According to a report released by the US Department of Justice, more than 11 million Americans fall victim to identity fraud or stolen identity every year. Most of these might just be drops in the bucket and might not grab national headlines but if you add this up, close to $21 billion was lost in 2013.
The probability of becoming a stolen identity victim is real. In a world where personal information is regularly used for any type of transaction, whether it’s opening a bank or credit card account to even simple things such as filling up an online form. And don’t forget keeping your wallets safe, personal identity theft need not be high tech. Personal identity theft is a nightmare just waiting to happen. Below are three stolen identity stories:
Because he asked for it…. LifeLock CEO Todd Davis was so confident in his company’s ability to stop stolen identity cases that he began an advertising campaign that included sharing his social security number. Imagine posting your Social Security Number on billboards, commercials and even on the side of trucks. This was just trouble waiting to happen.
The marketing ploy ultimately backfired when several reports showed his social security number being compromised and used for taking out loans and opening new accounts. Rather than building confidence among LifeLock’s clients, it just casted more doubt about the credibility of his marketing campaign and how ill-advised this marketing strategy turned out. And coming from a personal identity theft company’s CEO, this spoke huge volumes not just about him but his company in particular.
An article published in June 2007 showed how Todd Davis himself became a victim of stolen identity. New came out that Davis had fallen victim to a man in Texas who had used his ID to take out a $500 loan. Todd Davis only found out of the theft after a collection agency informed him of his unsettled debt. After first trying to cover up the story and then trying to put a positive twist to it, Davis claimed that this was the first and only time this happened.
But it was later found out that this was not the only incident. Somewhere in Albany, Georgia another person had taken hold of Davis identity and opened an AT&T wireless account. The company later authorized a collection agency to recover a $2,390 debt. This was when LifeLock CEO Todd Davis became aware that his identity has again been used without his consent.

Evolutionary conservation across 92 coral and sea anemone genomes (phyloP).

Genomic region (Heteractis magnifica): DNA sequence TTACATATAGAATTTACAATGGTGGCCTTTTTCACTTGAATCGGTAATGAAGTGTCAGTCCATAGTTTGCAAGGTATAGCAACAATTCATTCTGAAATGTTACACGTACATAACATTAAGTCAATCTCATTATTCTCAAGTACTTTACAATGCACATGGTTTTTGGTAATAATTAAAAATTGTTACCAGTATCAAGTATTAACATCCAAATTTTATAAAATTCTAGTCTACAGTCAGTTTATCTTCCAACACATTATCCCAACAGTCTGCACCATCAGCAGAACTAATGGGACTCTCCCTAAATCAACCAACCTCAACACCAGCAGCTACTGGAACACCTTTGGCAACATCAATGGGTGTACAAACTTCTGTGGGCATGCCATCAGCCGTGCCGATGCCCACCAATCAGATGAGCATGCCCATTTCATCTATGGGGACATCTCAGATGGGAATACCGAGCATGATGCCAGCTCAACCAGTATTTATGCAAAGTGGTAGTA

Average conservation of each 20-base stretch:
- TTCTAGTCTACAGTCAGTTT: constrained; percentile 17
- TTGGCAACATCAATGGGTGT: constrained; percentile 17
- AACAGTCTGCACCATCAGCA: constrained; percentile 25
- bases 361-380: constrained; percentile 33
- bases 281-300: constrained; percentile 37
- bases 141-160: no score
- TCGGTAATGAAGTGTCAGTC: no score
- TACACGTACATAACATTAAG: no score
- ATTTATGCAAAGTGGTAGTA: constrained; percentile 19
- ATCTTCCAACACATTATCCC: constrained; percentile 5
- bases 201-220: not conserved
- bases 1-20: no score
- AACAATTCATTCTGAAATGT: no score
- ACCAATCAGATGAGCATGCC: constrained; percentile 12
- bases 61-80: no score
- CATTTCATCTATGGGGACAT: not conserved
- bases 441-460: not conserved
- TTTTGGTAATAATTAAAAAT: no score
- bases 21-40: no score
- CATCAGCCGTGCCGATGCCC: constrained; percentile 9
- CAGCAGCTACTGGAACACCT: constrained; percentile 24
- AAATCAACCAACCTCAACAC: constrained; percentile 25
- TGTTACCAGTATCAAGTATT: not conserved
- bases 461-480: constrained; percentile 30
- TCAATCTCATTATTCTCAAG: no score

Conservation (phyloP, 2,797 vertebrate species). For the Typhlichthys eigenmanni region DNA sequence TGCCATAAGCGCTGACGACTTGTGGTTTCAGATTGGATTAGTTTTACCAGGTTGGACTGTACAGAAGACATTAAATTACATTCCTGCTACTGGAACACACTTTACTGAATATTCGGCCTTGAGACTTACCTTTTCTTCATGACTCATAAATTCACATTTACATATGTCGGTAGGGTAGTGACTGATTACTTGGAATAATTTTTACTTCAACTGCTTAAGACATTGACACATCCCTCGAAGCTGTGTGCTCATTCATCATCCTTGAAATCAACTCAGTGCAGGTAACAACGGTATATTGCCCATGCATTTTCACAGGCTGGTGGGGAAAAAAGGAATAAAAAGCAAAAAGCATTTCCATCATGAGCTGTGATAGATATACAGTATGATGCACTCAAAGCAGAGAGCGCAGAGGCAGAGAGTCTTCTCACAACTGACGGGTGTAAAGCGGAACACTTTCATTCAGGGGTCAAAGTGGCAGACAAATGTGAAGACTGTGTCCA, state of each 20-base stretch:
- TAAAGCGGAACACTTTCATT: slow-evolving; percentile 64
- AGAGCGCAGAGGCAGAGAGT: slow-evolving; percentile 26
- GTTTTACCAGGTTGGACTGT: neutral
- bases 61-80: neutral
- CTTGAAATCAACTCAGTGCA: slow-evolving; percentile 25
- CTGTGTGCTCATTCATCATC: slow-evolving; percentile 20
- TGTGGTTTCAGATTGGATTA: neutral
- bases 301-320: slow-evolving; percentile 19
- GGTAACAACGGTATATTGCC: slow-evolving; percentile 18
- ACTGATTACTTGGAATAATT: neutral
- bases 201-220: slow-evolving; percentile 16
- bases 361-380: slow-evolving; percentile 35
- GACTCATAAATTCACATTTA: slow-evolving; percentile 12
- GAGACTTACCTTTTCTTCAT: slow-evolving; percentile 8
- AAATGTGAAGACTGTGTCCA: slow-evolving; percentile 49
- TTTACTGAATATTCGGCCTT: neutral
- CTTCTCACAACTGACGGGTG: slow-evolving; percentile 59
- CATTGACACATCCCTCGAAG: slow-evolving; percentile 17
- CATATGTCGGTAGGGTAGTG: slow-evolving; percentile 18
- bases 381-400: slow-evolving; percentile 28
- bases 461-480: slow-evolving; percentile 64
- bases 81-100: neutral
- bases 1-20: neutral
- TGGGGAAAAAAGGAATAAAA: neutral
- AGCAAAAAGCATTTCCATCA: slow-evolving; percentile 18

Lesson learned, if you want to protect your personal identity don’t go posting it over billboards or sharing it over commercials. The first cardinal rule of stolen identity protection is to always keep it safe in the first place. Amazing how an ounce of common sense could beat spending hundreds of dollars in identity protection services.
A twenty year old who took him for a ride…. Imagine the horror of waking up to news that you had accumulated hundreds of thousands in debt after someone used your identity for unauthorized purchases. This is exactly what happened to John Harrison, a Connecticut salesman. Jerry Phillips, the twenty year old who stole John Harrison’s identity went on a shopping spree that included purchases to Home Depot, JC Penny, Sears, Lowes and even bought two cars from Ford, a Kawasaki and a Harley. In just four months Jerry Phillips was able to accumulate $265,000 in purchases.
Jerry Phillips was later arrested and imprisoned for three years. He even went as far as to apologize to John Harrison saying, “Sorry. You know, I wish I could make it up to you.” John Harrison felt that the nightmare was over with the criminal behind bars and even verbally acknowledging his regret over the crime. But despite all of this and a letter from the Justice Department confirming that John Harrison was a victim, he still found himself owing $140,000 to different creditors.
Waking up in the middle of the night realizing that federal agents has just entered your home with guns pointed and slapped with handcuffs certainly qualifies as one of the most horrifying ordeals in anyone’s life. And this is exactly what happened to Carlos Gomez, a UPS driver accused of being involved in a million dollar money laundering operation headed by a Wachovia bank employee.
Carlos spent close to two weeks in prison and another seven months under house arrest before federal prosecutors realized it was a mistake. With the prospect of losing his job because he was unable to inform his boss at UPS that he couldn’t report for work because he has just been arrested, Carlos contemplate the implication of his arrest.
Gomez was included in the list of 13 co-conspirators. He asked the agents what was he being charged with and the agents answered money laundering. He was also presented Wachovia checks bearing his name and replied that this was not his signature.
After spending nearly two weeks in detention, Carlos was released on a $100,000 bond. He resumed work for UPS but was only allowed to work during the day but remained under house arrest during the night.
In a country where everybody is presumed innocent, the burden of proving himself innocent was squarely on his shoulders. He took polygraph tests on his lawyer’s advice and passed. He then went to a local branch of Wells Fargo, the one who took over Wachovia and asked the address of the checking account used to launder money.
The big question here is how does your bank protect your personal information (Social Security Number) especially for closed accounts?